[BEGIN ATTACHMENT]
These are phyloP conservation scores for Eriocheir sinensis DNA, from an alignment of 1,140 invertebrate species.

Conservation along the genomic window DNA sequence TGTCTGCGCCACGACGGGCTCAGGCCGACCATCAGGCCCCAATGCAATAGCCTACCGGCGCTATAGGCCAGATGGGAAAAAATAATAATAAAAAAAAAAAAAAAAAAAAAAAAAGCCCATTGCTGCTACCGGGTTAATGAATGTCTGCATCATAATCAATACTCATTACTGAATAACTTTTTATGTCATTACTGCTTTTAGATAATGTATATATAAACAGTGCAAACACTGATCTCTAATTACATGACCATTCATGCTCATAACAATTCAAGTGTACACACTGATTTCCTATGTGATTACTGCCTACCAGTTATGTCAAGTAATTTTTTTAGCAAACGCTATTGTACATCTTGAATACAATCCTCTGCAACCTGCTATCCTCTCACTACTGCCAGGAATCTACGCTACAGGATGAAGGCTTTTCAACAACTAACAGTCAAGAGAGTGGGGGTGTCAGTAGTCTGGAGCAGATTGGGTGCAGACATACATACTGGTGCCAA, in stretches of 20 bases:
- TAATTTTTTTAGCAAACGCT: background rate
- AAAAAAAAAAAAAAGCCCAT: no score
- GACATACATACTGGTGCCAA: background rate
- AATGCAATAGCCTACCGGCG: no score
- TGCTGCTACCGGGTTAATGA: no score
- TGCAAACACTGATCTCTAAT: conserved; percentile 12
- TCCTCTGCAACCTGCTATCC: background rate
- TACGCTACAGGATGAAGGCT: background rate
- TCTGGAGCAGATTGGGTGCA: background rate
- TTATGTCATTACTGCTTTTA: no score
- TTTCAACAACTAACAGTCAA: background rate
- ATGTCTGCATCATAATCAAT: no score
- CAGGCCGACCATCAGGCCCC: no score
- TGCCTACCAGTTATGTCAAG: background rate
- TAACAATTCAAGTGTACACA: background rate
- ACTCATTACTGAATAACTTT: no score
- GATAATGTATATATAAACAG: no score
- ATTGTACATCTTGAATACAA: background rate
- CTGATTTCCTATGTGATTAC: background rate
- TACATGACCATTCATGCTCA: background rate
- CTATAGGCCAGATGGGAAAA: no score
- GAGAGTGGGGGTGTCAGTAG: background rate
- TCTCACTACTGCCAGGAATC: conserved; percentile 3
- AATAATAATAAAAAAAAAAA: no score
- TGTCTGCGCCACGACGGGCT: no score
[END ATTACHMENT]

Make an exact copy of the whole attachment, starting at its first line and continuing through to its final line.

These are phyloP conservation scores for Eriocheir sinensis DNA, from an alignment of 1,140 invertebrate species.

Conservation along the genomic window DNA sequence TGTCTGCGCCACGACGGGCTCAGGCCGACCATCAGGCCCCAATGCAATAGCCTACCGGCGCTATAGGCCAGATGGGAAAAAATAATAATAAAAAAAAAAAAAAAAAAAAAAAAAGCCCATTGCTGCTACCGGGTTAATGAATGTCTGCATCATAATCAATACTCATTACTGAATAACTTTTTATGTCATTACTGCTTTTAGATAATGTATATATAAACAGTGCAAACACTGATCTCTAATTACATGACCATTCATGCTCATAACAATTCAAGTGTACACACTGATTTCCTATGTGATTACTGCCTACCAGTTATGTCAAGTAATTTTTTTAGCAAACGCTATTGTACATCTTGAATACAATCCTCTGCAACCTGCTATCCTCTCACTACTGCCAGGAATCTACGCTACAGGATGAAGGCTTTTCAACAACTAACAGTCAAGAGAGTGGGGGTGTCAGTAGTCTGGAGCAGATTGGGTGCAGACATACATACTGGTGCCAA, in stretches of 20 bases:
- TAATTTTTTTAGCAAACGCT: background rate
- AAAAAAAAAAAAAAGCCCAT: no score
- GACATACATACTGGTGCCAA: background rate
- AATGCAATAGCCTACCGGCG: no score
- TGCTGCTACCGGGTTAATGA: no score
- TGCAAACACTGATCTCTAAT: conserved; percentile 12
- TCCTCTGCAACCTGCTATCC: background rate
- TACGCTACAGGATGAAGGCT: background rate
- TCTGGAGCAGATTGGGTGCA: background rate
- TTATGTCATTACTGCTTTTA: no score
- TTTCAACAACTAACAGTCAA: background rate
- ATGTCTGCATCATAATCAAT: no score
- CAGGCCGACCATCAGGCCCC: no score
- TGCCTACCAGTTATGTCAAG: background rate
- TAACAATTCAAGTGTACACA: background rate
- ACTCATTACTGAATAACTTT: no score
- GATAATGTATATATAAACAG: no score
- ATTGTACATCTTGAATACAA: background rate
- CTGATTTCCTATGTGATTAC: background rate
- TACATGACCATTCATGCTCA: background rate
- CTATAGGCCAGATGGGAAAA: no score
- GAGAGTGGGGGTGTCAGTAG: background rate
- TCTCACTACTGCCAGGAATC: conserved; percentile 3
- AATAATAATAAAAAAAAAAA: no score
- TGTCTGCGCCACGACGGGCT: no score